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We Will be Judged by our Ability to Accept Defeat



The Dallas Morning News

March 15, 2003

I wonder whether former President Bill Clinton has ever given a speech without mentioning “the American Dream.” The dream to which Mr. Clinton has referred is the hope nourished by thousands of immigrants to escape from misery by being given a chance to “succeed.”


To many people, success means to become rich. No doubt, the United States is the one country in the world where this dream can most easily be realized. Refugees from foreign countries can, by dint of hard work, courage, and perseverance, become millionaires. If a person succeeds, he becomes a hero: big money gives its possessor an aura of glory.


Mr. Clinton fulfilled his ultimate ambition: to become president of the United States. Millions of people look up to him and would be honored to shake his hand. Who he is as a person becomes irrelevant. Flaws of character are put into brackets as soon as one has become rich and powerful.


My concern is not with those who succeed. We all know that success is something very few can stomach without harm. My concern is with the underdogs, those who try and fail. We easily forget that for one winner, there are thousands of “losers.”


At the U.S. Open tennis tournament, for example, there are 256 contestants. After two weeks, all of them have suffered defeat except two.


To win is pleasant; to be be defeated is bitter. Yet most of us are defeated. Most people respond to defeat with bitterness, resentment, rage, envy, and discouragement. I know people who are “broken” because they flunked an exam, because they were fired from their jobs, because their books were turned down by publishers.


Last year in France a “loser” randomly shot at members of the town council where he lived. He justified his action, telling friends and family members that he had always failed and wanted to take revenge on society. Then he committed suicide. His vindictive feelings were gratified.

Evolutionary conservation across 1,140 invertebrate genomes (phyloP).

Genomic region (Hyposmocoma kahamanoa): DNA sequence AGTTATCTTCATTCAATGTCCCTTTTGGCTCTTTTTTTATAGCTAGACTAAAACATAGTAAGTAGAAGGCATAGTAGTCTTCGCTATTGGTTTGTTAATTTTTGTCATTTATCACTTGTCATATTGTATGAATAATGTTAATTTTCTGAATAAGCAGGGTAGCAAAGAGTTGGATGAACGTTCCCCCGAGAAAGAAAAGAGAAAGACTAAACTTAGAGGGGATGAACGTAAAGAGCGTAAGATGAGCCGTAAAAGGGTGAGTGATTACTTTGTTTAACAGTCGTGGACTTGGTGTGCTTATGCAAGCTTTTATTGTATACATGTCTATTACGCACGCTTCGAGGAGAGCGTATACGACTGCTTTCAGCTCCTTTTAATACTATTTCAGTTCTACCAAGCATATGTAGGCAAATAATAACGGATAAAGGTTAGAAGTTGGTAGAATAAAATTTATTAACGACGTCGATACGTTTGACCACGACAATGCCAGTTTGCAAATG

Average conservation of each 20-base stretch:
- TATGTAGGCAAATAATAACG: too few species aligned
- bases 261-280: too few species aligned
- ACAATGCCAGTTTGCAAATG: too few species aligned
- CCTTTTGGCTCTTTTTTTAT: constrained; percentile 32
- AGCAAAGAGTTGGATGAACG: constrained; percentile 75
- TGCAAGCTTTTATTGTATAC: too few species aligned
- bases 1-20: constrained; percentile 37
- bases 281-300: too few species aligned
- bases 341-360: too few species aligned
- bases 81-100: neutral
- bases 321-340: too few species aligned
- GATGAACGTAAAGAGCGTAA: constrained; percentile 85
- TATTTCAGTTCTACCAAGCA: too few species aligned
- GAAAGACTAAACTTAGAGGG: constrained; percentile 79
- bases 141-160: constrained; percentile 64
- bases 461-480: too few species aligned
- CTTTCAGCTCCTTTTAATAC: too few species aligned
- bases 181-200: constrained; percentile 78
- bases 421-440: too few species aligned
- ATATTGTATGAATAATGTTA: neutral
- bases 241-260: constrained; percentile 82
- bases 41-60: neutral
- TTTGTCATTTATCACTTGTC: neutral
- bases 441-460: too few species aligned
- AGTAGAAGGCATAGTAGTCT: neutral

But we all know people who suffer severe defeats and who do not allow losses to defeat them. One only need read the Epistles of St. Paul to realize how many defeats he suffered, how often he was abandoned and even betrayed by "false brothers," how often he faced death, how often "he was pressed beyond measure above our strength." But through his trusting in God's grace, every one of these trials was transformed into victory. I do not know of a single saint who has not mastered the "holy chemistry" of changing a defeat into a victory for God.


All of us have suffered defeats. All of us know the bitterness of failing, of being humiliated, of being looked down upon, of being rejected, of having a physical appearance which is not to our taste. Yet, God's message to us is that the humble acceptance of a defeat is the greatest victory: the victory over self.


It is true that most of our earthly dreams of success and happiness will not be realized. But if we truly understand the message of the Gospel, our response can only be joy and hope. Because, supernaturally speaking, to humbly accept human defeats is to achieve a supreme victory.


Many saints were not handsome. One of St. Francis's brothers once asked him why everyone was following him, saying, "for you are not a handsome man." To be told that we are not good looking is not pleasant. St. Francis, instead of being offended, rejoiced because he knew that God chooses little ones and makes them instruments of his peace.


To humbly accept our intellectual limitations (there are not many geniuses) is not only wise, but also a sign of intelligence.


Humility is the best protection against talking nonsense, and achieving that humility is quite a feat.


Some of the greatest errors manufactured by the human mind have been "invented" by so-called geniuses (regretfully, some were university professors) who thought they knew everything.


In eternity, we shall not be rewarded for our earthly successes. We shall be rewarded for our humble acceptance of earthly defeats.


We should pray for what I shall call "holy imagination," which will—with God's grace—teach us to change every single defeat into a victory. This is the Christian message.

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